Good. The new school opened and Dorothea Dix had her chance at the good works which she craved. She was caught up in the intellectual excitement which was Boston at that time. She attended lectures on astronomy. She wrote books and she found her true father in William Ellery Channing the great exponent of Unitarianism.
Dr. Channing you do not know me but I do mistakes. You were pointed out to me. But why should anyone point me out to you being a father. I am selfishly interested in education. You have done a great work as a teacher. Mystics Thank you. Thank you but I really did not approach you to hear compliments but to give them your service was wonderful. A true revelation. And now I must thank you. Our doctrines seem radical and shocking to many. Yet I cannot but think that you would receive them well. I do Dr. Chan or at least as far as I have heard them. When you said this evening must be sacred in man's sight. I felt you recognized an article of your own faith. Yes it is true. Then I shall resign to your will.
Another of our doctrines and enlightened disinterested human being moderately strong and exercising a wide influence through the power of virtue is the clearest reflection of the divine splendor on this earth. Remember that in your teaching mistakes I shall Oh I shall and you must come back and hear our maw. I think that in spirit you are one of us. She didn't come back to hear more from Janet. And eventually she came to him for counsel. Even for healing. When her health failed after years of teaching he wrote her. I look forward to your future life not altogether without solicitude but with the prevailing hope. Your health your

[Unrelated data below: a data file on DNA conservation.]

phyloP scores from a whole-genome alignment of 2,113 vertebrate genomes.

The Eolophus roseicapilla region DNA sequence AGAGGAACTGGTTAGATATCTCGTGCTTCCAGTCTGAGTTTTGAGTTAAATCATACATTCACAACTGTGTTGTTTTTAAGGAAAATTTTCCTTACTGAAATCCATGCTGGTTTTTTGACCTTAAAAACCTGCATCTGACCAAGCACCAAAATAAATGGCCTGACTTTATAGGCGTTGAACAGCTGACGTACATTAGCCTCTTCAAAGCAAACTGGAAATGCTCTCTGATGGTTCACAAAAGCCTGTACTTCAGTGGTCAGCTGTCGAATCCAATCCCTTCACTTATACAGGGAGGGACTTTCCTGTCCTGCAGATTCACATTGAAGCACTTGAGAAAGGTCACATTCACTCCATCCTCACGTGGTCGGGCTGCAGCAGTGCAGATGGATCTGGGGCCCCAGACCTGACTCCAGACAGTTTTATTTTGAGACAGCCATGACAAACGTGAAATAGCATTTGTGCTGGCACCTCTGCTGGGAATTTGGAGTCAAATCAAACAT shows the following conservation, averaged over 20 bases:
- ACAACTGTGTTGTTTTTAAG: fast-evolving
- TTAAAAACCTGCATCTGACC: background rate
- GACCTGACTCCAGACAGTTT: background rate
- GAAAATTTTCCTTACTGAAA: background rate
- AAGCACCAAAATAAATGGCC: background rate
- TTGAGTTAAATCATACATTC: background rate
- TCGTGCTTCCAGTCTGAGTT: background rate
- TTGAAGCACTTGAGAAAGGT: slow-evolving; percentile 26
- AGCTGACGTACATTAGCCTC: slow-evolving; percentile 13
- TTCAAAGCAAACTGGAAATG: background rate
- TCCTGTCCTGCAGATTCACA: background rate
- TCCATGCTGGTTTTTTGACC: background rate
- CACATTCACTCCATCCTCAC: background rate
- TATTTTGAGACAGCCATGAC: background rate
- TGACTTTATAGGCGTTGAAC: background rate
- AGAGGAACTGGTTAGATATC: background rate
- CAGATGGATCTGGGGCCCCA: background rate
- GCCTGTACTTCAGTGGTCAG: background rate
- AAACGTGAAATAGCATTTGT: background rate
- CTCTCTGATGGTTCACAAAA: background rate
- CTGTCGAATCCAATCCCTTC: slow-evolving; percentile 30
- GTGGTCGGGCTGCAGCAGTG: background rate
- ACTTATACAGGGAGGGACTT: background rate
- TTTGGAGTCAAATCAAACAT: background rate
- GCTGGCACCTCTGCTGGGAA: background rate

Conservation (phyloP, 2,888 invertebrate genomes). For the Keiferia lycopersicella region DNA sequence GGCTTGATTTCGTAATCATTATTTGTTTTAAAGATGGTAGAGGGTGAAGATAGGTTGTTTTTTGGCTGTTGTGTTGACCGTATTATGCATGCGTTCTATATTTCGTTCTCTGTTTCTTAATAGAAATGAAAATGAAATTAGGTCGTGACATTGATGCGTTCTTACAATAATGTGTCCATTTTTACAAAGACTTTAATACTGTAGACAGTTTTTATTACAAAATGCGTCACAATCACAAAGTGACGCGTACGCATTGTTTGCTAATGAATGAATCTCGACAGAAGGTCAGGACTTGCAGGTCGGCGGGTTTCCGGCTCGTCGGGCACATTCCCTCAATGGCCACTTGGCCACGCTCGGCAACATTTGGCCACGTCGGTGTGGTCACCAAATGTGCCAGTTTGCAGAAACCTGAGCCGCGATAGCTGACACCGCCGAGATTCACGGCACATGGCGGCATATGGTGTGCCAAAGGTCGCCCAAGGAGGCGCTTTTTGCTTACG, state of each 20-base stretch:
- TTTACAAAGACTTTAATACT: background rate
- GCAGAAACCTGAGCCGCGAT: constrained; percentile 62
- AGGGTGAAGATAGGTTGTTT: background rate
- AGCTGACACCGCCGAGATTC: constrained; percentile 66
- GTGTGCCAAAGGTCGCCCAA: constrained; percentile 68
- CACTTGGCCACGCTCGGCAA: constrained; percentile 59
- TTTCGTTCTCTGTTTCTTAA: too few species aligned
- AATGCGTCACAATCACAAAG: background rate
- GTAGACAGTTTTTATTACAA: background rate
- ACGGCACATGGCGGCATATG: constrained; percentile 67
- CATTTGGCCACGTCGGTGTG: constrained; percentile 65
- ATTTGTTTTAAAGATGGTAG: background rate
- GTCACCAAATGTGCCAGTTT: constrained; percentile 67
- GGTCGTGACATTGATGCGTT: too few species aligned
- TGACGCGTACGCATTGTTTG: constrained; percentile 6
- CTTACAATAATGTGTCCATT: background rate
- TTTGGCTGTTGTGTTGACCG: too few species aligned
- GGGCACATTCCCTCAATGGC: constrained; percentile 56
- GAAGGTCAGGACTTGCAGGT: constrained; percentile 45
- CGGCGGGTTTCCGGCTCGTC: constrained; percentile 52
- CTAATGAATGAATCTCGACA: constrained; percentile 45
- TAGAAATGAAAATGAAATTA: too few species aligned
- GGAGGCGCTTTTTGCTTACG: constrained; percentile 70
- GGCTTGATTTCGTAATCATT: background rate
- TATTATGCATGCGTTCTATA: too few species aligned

prospects of usefulness. But I believe your constitution will yet be built up. If you give it a fat chance. You must give up your plans of usefulness as much as gratification. For the will of God. We may make the occasion of self-will vanity and pride as much as anything yeah. Maybe not one of your danger lies there. Perhaps one of her dangers did live there. At any rate she could never give up the dream of being useful. And when at the age of 39 she came face to face with the poor lunatics in the East Cambridge jail. So all of them freezing miserable brutalized she said to herself now. And she went out to change the world. The.
OS was a high in the ear as a hundred. My name is Dan Daly. What I have to say you know is very serious. But I think it's exciting and important. We know a great deal about mental illness and I'm going to learn more. We have many fine hospitals for mental patients and we're going to make them finer and more efficient to do this we need people dedicated young people to work with the mentally ill. We need many more doctors of course. We also need psychologists psychiatric social workers and nurses literally by the thousands. Later on in this program I'm going to tell you a little about one of the special careers. I hope you'll be listening. It might make all the difference in your future life. The top.
Quarter everybody. This is Paul Barnes. Dorothea Dix indignant over the plight of the mentally ill in Massachusetts jails and poorhouses did what any daughter of the Puritans would have done. She went to court confident that justice would prevail. These poor creatures are not criminals you're gonna get they are confined with thieves with murderers with scoundrels of every stripe. They are treated worse than criminals. They are forced to live in their own filth. They are left to free they have money their family if they have any of them. If they had money if they had money they might be treated as if they were human beings. I tell you a man's dignity is not so likely mocked dictionary must caution your use of such intemperate. You must forgive me. I spoke from a full house.